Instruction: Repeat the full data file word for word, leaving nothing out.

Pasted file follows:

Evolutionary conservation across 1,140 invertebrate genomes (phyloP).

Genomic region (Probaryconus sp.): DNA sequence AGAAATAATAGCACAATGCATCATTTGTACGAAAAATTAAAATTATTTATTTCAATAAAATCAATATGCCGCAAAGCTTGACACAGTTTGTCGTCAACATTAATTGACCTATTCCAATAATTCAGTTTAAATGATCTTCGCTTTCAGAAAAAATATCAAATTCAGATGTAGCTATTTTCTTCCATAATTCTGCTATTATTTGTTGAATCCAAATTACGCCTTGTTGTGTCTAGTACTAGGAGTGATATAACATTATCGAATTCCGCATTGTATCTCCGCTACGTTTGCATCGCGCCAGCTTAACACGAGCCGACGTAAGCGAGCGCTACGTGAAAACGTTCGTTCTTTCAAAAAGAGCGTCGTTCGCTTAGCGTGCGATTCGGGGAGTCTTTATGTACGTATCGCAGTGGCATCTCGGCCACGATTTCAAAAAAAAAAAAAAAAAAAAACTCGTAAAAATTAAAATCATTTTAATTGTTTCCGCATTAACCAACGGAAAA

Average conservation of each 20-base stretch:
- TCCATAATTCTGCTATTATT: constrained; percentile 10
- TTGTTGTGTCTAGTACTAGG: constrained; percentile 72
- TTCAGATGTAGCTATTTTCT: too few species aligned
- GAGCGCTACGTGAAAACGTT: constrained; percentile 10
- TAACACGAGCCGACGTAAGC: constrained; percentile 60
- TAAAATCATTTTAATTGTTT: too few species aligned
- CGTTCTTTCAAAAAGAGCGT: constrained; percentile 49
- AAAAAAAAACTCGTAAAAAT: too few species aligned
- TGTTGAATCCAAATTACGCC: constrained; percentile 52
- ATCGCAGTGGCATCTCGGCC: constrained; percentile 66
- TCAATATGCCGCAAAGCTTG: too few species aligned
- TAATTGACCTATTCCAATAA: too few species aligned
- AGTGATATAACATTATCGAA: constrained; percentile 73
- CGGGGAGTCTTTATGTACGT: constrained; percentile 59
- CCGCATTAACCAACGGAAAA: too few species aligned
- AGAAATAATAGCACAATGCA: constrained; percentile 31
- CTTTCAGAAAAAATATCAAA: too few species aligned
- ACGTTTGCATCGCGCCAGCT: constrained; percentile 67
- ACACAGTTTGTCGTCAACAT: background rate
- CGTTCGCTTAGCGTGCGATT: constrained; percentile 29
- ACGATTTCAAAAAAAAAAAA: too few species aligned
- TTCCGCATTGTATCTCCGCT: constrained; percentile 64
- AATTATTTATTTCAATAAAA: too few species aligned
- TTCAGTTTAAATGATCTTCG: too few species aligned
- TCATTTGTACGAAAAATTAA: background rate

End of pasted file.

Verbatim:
Evolutionary conservation across 1,140 invertebrate genomes (phyloP).

Genomic region (Probaryconus sp.): DNA sequence AGAAATAATAGCACAATGCATCATTTGTACGAAAAATTAAAATTATTTATTTCAATAAAATCAATATGCCGCAAAGCTTGACACAGTTTGTCGTCAACATTAATTGACCTATTCCAATAATTCAGTTTAAATGATCTTCGCTTTCAGAAAAAATATCAAATTCAGATGTAGCTATTTTCTTCCATAATTCTGCTATTATTTGTTGAATCCAAATTACGCCTTGTTGTGTCTAGTACTAGGAGTGATATAACATTATCGAATTCCGCATTGTATCTCCGCTACGTTTGCATCGCGCCAGCTTAACACGAGCCGACGTAAGCGAGCGCTACGTGAAAACGTTCGTTCTTTCAAAAAGAGCGTCGTTCGCTTAGCGTGCGATTCGGGGAGTCTTTATGTACGTATCGCAGTGGCATCTCGGCCACGATTTCAAAAAAAAAAAAAAAAAAAAACTCGTAAAAATTAAAATCATTTTAATTGTTTCCGCATTAACCAACGGAAAA

Average conservation of each 20-base stretch:
- TCCATAATTCTGCTATTATT: constrained; percentile 10
- TTGTTGTGTCTAGTACTAGG: constrained; percentile 72
- TTCAGATGTAGCTATTTTCT: too few species aligned
- GAGCGCTACGTGAAAACGTT: constrained; percentile 10
- TAACACGAGCCGACGTAAGC: constrained; percentile 60
- TAAAATCATTTTAATTGTTT: too few species aligned
- CGTTCTTTCAAAAAGAGCGT: constrained; percentile 49
- AAAAAAAAACTCGTAAAAAT: too few species aligned
- TGTTGAATCCAAATTACGCC: constrained; percentile 52
- ATCGCAGTGGCATCTCGGCC: constrained; percentile 66
- TCAATATGCCGCAAAGCTTG: too few species aligned
- TAATTGACCTATTCCAATAA: too few species aligned
- AGTGATATAACATTATCGAA: constrained; percentile 73
- CGGGGAGTCTTTATGTACGT: constrained; percentile 59
- CCGCATTAACCAACGGAAAA: too few species aligned
- AGAAATAATAGCACAATGCA: constrained; percentile 31
- CTTTCAGAAAAAATATCAAA: too few species aligned
- ACGTTTGCATCGCGCCAGCT: constrained; percentile 67
- ACACAGTTTGTCGTCAACAT: background rate
- CGTTCGCTTAGCGTGCGATT: constrained; percentile 29
- ACGATTTCAAAAAAAAAAAA: too few species aligned
- TTCCGCATTGTATCTCCGCT: constrained; percentile 64
- AATTATTTATTTCAATAAAA: too few species aligned
- TTCAGTTTAAATGATCTTCG: too few species aligned
- TCATTTGTACGAAAAATTAA: background rate